The National Fraud Intelligence Bureau (NFIB), a police unit dedicated to analyzing and gathering fraud and finance-related cybercrime intelligence, blocked 43 web domains linked to fraudulent activities.
According to an update from the City of London Police’s temporary commissioner, Pete O’Doherty, the NFIB found a spoof email address purporting to be from the crypto site blockchain.com. The authorities found that 42 more web domains have been registered, including “actionfraud.info” and “department-fraud.com.” The authorities blocked the addresses as soon as they were discovered.
The NFIB urged people who fell victim to cybercrimes to report it on their official channels and hotline. The police unit said that as of December 2023, they’ve removed almost 300,000 malicious websites because of the reports. Some phishing attempts include claiming that the email recipient won a Tupperware set.
Watch out for these fake emails claiming you’ve won a “36-piece Tupperware set”.
⚠️The emails lead to websites designed to steal your personal information.
Your reports have led to the removal of 295,300 malicious websites as of December 2023.
If you receive a… pic.twitter.com/S9RxQwaWF3
— Action Fraud (@actionfrauduk) February 7, 2024
Phishing continues to be a prevalent issue within the crypto community. On Jan. 20, hardware wallet manufacturer Trezor flagged a breach in its security that compromised the data of 66,000 users. After the incident, at least 41 users reported receiving phishing emails requesting sensitive information to access their crypto wallets.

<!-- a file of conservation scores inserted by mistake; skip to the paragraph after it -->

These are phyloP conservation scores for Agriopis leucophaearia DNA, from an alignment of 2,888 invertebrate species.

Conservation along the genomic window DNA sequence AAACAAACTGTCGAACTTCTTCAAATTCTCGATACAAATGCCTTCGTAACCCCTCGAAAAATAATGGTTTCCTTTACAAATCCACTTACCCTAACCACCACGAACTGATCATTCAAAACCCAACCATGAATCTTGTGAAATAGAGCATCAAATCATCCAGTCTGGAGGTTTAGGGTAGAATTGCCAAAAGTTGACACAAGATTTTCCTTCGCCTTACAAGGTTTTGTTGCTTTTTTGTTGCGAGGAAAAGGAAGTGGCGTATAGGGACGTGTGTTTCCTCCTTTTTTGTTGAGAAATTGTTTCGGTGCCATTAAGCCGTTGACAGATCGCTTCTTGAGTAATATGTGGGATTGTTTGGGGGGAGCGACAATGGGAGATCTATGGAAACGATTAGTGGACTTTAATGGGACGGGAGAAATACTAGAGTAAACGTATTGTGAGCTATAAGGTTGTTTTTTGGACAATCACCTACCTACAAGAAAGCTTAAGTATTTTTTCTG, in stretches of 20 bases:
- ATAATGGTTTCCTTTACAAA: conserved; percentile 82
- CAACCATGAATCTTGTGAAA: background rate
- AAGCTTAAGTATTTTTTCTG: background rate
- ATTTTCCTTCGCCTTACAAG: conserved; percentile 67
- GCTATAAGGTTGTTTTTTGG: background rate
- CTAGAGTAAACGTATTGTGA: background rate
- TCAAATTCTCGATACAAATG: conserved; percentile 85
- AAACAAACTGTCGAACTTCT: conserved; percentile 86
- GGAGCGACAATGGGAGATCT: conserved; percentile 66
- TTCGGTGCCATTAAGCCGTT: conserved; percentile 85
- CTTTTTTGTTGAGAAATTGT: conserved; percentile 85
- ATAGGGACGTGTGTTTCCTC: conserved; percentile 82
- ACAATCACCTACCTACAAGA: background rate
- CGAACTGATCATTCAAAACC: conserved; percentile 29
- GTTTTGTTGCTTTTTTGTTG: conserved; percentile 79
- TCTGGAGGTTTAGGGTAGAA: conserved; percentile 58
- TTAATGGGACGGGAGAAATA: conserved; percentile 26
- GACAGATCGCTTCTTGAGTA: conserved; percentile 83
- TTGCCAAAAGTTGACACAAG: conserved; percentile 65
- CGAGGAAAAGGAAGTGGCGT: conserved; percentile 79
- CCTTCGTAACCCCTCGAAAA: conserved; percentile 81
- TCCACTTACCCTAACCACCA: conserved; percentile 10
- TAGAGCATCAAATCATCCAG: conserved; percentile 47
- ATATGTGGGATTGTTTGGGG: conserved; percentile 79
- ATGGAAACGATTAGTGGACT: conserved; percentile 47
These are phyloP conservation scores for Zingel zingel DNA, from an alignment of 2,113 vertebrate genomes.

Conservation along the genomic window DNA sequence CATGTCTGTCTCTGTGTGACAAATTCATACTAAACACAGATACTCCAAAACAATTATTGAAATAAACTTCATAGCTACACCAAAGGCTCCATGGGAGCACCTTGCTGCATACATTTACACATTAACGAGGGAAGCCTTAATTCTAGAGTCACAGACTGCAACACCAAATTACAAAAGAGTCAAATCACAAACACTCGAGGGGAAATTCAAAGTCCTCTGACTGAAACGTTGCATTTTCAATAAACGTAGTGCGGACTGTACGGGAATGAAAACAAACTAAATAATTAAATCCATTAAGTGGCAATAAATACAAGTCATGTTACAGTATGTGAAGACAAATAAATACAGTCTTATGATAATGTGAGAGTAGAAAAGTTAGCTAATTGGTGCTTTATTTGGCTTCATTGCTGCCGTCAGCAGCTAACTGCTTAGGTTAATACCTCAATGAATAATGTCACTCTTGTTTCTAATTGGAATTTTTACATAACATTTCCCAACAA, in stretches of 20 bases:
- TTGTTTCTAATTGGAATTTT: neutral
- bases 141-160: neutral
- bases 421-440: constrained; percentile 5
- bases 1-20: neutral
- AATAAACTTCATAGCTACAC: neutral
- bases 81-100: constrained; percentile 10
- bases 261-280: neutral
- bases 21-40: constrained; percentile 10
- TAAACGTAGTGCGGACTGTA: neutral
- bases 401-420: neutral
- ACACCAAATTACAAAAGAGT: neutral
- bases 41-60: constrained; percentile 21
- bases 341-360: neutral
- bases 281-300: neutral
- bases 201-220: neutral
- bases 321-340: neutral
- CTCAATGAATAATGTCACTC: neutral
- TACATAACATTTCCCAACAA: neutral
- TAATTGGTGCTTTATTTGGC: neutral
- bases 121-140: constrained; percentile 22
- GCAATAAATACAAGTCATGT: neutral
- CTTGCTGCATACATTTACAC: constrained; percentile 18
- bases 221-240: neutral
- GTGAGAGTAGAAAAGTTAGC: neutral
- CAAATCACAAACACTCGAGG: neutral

Meanwhile, a widescale phishing campaign flooded the email addresses of many crypto investors. On Jan. 23, a phishing attack from fraudsters pretending to be from major Web3 companies was detected by the crypto community. Hackers sent an email campaign promoting fake token airdrops while purporting to be from companies like Cointelegraph, WalletConnect, Token Terminal and others.
The phishing attack was later confirmed to be caused by a breach experienced by email marketing firm MailerLite. On Jan. 24, the company revealed that hackers were able to gain control over Web3 accounts using a social engineering attack. According to MailerLite, a team member responding to a customer inquiry clicked on a link redirected to a fraudulent Google sign-in page.
The employee signed in, unknowingly giving the attackers access to MailerLite’s admin panel. Blockchain analytics firm Nansen said that the attackers’ main wallet had at least $3.3 million in total inflows since the attack.